Whole school approach to discipline. The 'token economy' where you have to pay kids for doing the right thing. Documenting how many tokens you've issued so middle management can gather 'darda' to prove - pretend - it's working.
Uniform checking.
Kids barging through me. In the yard. In doorways.

I could go on but that will do. If I get depressed next year, missing teaching, I'll read the list.






Monday, November 21, 2016

Trial separation.

Notice how I haven't been blogging much about school lately? It's because I'm caught in a loop. Same shit, different day. So after 37 years, I've decided I need a trial separation. 

I've been agonising over this for months. In fact, it's the hardest decision I've ever made in my life. Getting evicted from 'our place' at school probably gave me the shove I needed.  So too did turning sixty. When you get there, dear reader, remember this: you still feel the same inside but everything around you makes you conscious of your age and time running out. Especially having a couple of dads die – mine and my husband's -  and a couple of eighty-something demented mums in aged care.  

Ah, normal vicissitudes notwithstanding I've had everything I've wanted in my teaching career. But it's really hard to give up something for which you intuitively prepared throughout your childhood. I liked the whole idea of teaching from the minute I became a student. Not a student teacher, a kid at school. School felt comfortable. I must have had some good teachers. Some weren't, but that's another story. 

A week ago, after much deliberation and an emotional pain in the core of my being - drama queen? - I called my principal and asked whether I could see him the next day regarding taking twelve months leave. After I made that call, I stood outside the green grocers in the local shopping centre hyperventilating. Because until I suddenly made the decision to make that call I had no idea I was going to leave.  

Despite having largely relished my teaching career, I'm generally under-stimulated by teaching year 8 and 9 students. Careful what you wish for. Back in 2011, I wanted an easier life – less responsibility and less marking. Thus I went part-time, relinquished English coordination – a role I was enjoying 'at the governor's pleasure' - and gave up teaching my regular allotment of two year 12 VCE classes. It was a great relief to reduce my full-time load to three days.  

Back to those year 8 and 9 students. I'm assuming you're all teachers reading this so you know how challenging class management can be at this level. Yes, I really like most of the students I teach but I teach about ten students over my three classes who are very difficult to manage. Of course they all have their own back story and we work with that as we try to educate. But really. Sheesh.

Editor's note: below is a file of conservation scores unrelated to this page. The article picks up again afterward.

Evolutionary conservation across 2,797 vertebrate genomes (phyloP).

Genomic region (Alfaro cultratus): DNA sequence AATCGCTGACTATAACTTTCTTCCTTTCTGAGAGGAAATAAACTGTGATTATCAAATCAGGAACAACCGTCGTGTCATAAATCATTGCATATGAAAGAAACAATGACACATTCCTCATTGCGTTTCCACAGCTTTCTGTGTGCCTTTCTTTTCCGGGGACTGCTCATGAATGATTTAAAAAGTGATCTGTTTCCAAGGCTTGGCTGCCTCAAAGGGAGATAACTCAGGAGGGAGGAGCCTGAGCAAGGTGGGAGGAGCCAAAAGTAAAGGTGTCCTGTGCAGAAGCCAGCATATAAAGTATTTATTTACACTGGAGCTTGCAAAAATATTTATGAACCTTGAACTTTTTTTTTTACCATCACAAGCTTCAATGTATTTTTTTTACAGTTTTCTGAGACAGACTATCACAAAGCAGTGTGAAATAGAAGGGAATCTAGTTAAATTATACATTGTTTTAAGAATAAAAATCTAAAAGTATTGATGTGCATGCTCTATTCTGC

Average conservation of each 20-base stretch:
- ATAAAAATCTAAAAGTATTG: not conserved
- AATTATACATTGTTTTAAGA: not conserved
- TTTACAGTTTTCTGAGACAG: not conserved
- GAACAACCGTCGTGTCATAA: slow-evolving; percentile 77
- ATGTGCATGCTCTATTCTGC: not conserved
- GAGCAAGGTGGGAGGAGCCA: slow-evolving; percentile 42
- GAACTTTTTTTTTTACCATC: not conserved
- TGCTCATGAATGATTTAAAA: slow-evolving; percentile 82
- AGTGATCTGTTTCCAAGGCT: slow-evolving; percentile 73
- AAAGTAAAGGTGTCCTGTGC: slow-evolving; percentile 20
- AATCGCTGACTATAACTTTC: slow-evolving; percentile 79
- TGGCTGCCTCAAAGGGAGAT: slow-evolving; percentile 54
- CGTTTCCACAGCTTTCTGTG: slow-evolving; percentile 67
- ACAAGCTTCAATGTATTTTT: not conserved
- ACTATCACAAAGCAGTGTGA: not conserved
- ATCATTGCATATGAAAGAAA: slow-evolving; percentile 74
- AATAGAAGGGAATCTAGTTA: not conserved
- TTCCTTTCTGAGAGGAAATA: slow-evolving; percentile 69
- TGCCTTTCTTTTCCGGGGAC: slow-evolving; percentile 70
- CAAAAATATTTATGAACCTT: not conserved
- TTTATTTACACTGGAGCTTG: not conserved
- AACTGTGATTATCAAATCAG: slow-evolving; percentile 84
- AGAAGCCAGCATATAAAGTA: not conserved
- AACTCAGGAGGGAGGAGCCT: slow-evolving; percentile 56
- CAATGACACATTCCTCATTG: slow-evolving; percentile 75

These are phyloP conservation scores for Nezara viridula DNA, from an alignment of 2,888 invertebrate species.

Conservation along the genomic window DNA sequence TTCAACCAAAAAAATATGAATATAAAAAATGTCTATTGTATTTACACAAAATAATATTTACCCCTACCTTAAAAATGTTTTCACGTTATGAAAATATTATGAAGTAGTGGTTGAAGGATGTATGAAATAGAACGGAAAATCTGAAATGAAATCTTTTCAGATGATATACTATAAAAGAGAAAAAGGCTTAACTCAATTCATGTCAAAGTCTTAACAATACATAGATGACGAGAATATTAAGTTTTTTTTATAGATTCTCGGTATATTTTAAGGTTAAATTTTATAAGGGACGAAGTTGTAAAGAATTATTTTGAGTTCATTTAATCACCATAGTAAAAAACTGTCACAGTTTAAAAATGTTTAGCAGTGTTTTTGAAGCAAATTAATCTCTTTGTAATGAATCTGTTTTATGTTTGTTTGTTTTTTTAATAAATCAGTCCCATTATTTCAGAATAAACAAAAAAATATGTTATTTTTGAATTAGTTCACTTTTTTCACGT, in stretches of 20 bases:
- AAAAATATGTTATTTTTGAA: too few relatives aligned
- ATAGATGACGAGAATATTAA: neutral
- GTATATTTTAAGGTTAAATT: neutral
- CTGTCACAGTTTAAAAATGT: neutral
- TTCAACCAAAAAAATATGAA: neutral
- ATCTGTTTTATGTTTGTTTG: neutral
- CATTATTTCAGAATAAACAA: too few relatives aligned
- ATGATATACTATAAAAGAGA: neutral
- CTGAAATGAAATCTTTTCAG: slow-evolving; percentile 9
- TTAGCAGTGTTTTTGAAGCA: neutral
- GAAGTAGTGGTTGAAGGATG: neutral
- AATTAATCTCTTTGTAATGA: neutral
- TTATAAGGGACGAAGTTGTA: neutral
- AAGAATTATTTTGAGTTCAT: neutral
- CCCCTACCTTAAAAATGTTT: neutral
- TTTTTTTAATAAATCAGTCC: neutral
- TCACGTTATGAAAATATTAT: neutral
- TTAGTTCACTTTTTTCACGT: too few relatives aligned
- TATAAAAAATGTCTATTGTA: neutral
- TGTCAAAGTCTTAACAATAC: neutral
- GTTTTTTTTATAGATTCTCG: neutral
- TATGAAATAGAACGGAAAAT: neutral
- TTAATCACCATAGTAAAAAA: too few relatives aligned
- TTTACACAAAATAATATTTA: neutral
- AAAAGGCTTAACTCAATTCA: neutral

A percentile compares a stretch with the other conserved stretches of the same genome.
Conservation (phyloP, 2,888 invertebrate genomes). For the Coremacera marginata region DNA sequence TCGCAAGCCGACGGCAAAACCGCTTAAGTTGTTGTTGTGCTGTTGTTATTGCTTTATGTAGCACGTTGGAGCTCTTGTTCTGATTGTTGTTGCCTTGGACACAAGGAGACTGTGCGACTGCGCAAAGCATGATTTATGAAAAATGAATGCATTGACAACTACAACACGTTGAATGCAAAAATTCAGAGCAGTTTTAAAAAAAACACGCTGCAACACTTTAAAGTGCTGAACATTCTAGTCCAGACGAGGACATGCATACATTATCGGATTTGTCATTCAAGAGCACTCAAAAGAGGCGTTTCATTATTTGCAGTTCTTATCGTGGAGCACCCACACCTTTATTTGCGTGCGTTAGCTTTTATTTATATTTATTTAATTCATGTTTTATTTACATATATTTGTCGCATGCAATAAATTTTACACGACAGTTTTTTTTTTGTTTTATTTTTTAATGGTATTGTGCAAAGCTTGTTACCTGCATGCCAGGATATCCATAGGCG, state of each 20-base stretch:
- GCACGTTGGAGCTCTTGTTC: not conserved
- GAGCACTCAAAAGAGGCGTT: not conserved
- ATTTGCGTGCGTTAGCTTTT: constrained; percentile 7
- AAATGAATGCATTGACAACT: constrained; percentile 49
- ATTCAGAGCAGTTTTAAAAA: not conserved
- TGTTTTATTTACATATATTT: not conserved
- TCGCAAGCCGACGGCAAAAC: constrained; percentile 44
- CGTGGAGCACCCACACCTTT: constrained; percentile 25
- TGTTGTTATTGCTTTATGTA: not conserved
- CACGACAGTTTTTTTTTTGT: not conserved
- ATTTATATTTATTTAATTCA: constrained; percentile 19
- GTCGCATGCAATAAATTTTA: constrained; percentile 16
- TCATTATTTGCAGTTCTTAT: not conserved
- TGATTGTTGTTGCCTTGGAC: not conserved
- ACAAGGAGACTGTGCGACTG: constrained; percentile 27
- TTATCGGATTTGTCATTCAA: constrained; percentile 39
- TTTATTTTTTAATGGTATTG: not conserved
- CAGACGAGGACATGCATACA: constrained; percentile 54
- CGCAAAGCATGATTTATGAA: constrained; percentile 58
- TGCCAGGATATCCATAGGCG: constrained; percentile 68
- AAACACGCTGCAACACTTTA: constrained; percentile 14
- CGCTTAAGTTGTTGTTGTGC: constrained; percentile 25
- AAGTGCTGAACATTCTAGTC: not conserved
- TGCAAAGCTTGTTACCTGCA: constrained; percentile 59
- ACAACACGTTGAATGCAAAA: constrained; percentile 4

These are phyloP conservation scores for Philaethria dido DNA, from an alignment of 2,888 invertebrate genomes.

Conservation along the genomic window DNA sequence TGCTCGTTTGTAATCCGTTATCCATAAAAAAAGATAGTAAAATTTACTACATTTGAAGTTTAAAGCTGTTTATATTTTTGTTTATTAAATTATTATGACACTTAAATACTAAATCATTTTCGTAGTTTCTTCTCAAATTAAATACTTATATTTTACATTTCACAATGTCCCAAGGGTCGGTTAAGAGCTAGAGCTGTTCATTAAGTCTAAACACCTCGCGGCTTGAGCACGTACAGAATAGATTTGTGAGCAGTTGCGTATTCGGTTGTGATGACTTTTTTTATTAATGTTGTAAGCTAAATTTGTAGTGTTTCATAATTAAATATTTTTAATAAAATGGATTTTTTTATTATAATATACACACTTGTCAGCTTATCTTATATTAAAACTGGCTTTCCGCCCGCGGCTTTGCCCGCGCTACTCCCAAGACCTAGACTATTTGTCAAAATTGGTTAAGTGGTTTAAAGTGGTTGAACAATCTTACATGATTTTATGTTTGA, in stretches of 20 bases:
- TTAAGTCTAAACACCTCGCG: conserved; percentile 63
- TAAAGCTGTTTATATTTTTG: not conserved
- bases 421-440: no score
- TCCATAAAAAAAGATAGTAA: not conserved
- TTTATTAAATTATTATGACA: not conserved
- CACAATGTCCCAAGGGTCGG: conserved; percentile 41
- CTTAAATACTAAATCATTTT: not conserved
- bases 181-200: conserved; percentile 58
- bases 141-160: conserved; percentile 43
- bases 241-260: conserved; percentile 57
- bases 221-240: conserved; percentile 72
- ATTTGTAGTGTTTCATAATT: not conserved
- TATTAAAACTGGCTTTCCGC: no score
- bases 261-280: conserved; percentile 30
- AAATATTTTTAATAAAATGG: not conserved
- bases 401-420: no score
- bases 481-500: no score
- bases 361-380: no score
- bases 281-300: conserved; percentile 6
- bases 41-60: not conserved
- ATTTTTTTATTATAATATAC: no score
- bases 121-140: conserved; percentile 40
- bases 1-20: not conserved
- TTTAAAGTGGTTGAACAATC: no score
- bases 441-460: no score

Many middle school kids, even those without difficult home lives, are hard work. They are wrestling with hormones and drives they've never experienced before. They're emotionally charged, histrionic and will argue that black is white. (If they read that last line I'd be accused of being racist. I kid you not.) They argue and bicker amongst themselves and their allegiances are constantly shifting. Suddenly, almost overnight, they are sure they know everything, much more than any adult, particularly one of my gender and age. It is incredibly difficult  to educate these kids. But we do it, year after year. And when it's working – as it has been every day with one of my year 8 groups this year, it's magic. 

Then there are those adversarial -'oppositional defiant' - students. Usually it's girls in my classes. They're always there waiting to pounce on any perceived transgression. They can be downright rude, and when they gang up, holy mama, it takes all my wiles to ameliorate the situation. (I'm not bad at this. I can make them feel like I'm issuing a detention because I love them so much! You know the line: I care about you too much to let you think that your behaviour is in any way acceptable, and words to that effect.) One rude, bold student who's 'not afraid to express her opinion because she's going to be a lawyer and earn lots of money', can instantly destroy the learning of an entire class – sometimes for the rest of the year if it's not skilfully managed. (Ah, memories.) If one loses patience with this type of student, one is fucked. They can, and will do or say anything but one must keep calm and follow one's management plan, but by god they push the buttons. Some of them will grow out of this behaviour but some of these students will just grow into older ignoramuses, constantly convinced of their entitlement to their own opinion, loudly voiced, no matter how self-absorbed and ill-informed they are. You know the type. 

There's a lot of anxiety in a teacher's life, isn't there? You're constantly on stage and expected to perform. You're judged to within an inch of your existence. Anyone else have anxiety dreams at the start of a new term? You know the one. You're totally unprepared and you get caught out. Or is that just me? One of my recurring dreams involved variations on a scenario where Mr Incredible and I have been evicted from our classrooms and office. I've dreamt that our area has been trashed, bulldozed and reconfigured in some unsuitable way. Meanwhile I'm floundering around the campus facing the impossible goblin's riddle of trying to find my way home to my class, but my home is gone.